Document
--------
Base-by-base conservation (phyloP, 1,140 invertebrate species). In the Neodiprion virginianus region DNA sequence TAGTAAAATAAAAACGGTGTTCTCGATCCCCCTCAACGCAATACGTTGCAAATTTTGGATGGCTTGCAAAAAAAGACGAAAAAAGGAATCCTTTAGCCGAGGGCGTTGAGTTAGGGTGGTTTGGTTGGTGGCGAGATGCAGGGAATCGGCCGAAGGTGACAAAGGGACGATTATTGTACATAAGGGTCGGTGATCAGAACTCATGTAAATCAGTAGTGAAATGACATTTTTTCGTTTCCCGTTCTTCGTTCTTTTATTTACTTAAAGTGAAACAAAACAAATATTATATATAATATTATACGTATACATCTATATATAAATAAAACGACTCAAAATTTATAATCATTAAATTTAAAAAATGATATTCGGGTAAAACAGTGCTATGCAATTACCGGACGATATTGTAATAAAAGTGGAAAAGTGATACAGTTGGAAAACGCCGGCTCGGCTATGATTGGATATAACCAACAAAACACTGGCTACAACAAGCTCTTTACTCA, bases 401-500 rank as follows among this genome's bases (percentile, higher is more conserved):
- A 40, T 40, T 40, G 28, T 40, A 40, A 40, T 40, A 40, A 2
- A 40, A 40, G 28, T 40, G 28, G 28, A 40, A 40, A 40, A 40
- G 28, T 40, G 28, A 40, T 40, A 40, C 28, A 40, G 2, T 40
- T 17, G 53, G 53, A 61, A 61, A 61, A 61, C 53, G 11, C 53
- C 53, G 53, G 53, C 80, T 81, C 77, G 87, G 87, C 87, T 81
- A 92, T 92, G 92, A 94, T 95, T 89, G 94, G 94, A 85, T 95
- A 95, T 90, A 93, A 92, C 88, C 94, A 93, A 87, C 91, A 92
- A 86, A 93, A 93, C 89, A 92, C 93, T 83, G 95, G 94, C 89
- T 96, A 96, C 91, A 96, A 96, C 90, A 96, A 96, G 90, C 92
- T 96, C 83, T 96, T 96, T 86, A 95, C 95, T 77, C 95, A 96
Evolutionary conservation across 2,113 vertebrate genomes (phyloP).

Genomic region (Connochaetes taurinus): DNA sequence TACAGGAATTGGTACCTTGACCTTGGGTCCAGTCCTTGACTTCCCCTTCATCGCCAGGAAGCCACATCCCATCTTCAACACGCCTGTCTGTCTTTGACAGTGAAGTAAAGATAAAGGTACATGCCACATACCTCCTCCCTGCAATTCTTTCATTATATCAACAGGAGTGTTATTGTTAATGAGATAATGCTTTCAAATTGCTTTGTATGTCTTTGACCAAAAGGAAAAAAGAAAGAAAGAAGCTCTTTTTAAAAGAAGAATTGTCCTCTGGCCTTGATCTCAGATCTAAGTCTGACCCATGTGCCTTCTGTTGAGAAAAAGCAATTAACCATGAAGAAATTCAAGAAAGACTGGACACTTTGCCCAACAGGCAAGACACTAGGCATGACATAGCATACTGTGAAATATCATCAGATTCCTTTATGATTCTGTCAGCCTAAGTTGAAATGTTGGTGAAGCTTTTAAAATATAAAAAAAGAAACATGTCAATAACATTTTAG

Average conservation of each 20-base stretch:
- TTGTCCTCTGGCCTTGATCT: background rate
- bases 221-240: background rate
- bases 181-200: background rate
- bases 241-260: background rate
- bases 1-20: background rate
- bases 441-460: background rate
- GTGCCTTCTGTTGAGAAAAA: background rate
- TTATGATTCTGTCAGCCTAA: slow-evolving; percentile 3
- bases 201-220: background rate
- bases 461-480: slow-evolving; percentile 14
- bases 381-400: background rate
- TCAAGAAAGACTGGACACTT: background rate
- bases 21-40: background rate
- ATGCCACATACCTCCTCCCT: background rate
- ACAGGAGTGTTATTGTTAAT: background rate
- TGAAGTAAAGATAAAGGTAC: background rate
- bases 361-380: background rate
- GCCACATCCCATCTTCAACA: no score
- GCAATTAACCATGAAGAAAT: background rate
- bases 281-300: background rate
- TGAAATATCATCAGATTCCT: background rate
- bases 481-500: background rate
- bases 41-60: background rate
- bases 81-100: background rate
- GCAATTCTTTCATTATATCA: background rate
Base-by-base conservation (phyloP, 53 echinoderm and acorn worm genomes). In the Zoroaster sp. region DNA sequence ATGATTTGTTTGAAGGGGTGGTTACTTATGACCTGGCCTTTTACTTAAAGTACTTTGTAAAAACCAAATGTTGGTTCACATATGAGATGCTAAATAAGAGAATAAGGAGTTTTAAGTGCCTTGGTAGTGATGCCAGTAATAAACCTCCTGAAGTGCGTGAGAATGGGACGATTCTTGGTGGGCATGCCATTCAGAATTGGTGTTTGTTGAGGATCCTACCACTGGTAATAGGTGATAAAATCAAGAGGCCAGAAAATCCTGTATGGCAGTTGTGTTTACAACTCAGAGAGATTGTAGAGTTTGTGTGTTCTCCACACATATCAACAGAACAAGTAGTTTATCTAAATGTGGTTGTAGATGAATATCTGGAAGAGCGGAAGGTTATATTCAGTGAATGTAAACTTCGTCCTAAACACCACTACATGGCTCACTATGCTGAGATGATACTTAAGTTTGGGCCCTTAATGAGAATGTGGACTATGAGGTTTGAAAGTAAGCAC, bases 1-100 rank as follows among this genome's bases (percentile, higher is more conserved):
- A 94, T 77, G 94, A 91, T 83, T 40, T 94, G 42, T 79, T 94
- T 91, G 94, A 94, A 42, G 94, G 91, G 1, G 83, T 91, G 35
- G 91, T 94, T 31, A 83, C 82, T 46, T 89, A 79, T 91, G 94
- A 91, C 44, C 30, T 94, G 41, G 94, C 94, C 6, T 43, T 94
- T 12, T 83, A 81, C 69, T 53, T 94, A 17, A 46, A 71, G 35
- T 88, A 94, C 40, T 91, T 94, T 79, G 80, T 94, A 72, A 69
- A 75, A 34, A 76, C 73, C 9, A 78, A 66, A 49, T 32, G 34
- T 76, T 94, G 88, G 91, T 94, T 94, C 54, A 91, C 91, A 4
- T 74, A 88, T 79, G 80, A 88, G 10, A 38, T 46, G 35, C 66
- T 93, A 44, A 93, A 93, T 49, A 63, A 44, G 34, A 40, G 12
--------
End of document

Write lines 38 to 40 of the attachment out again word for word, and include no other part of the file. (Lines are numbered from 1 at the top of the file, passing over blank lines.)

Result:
- bases 81-100: background rate
- GCAATTCTTTCATTATATCA: background rate
Base-by-base conservation (phyloP, 53 echinoderm and acorn worm genomes). In the Zoroaster sp. region DNA sequence ATGATTTGTTTGAAGGGGTGGTTACTTATGACCTGGCCTTTTACTTAAAGTACTTTGTAAAAACCAAATGTTGGTTCACATATGAGATGCTAAATAAGAGAATAAGGAGTTTTAAGTGCCTTGGTAGTGATGCCAGTAATAAACCTCCTGAAGTGCGTGAGAATGGGACGATTCTTGGTGGGCATGCCATTCAGAATTGGTGTTTGTTGAGGATCCTACCACTGGTAATAGGTGATAAAATCAAGAGGCCAGAAAATCCTGTATGGCAGTTGTGTTTACAACTCAGAGAGATTGTAGAGTTTGTGTGTTCTCCACACATATCAACAGAACAAGTAGTTTATCTAAATGTGGTTGTAGATGAATATCTGGAAGAGCGGAAGGTTATATTCAGTGAATGTAAACTTCGTCCTAAACACCACTACATGGCTCACTATGCTGAGATGATACTTAAGTTTGGGCCCTTAATGAGAATGTGGACTATGAGGTTTGAAAGTAAGCAC, bases 1-100 rank as follows among this genome's bases (percentile, higher is more conserved):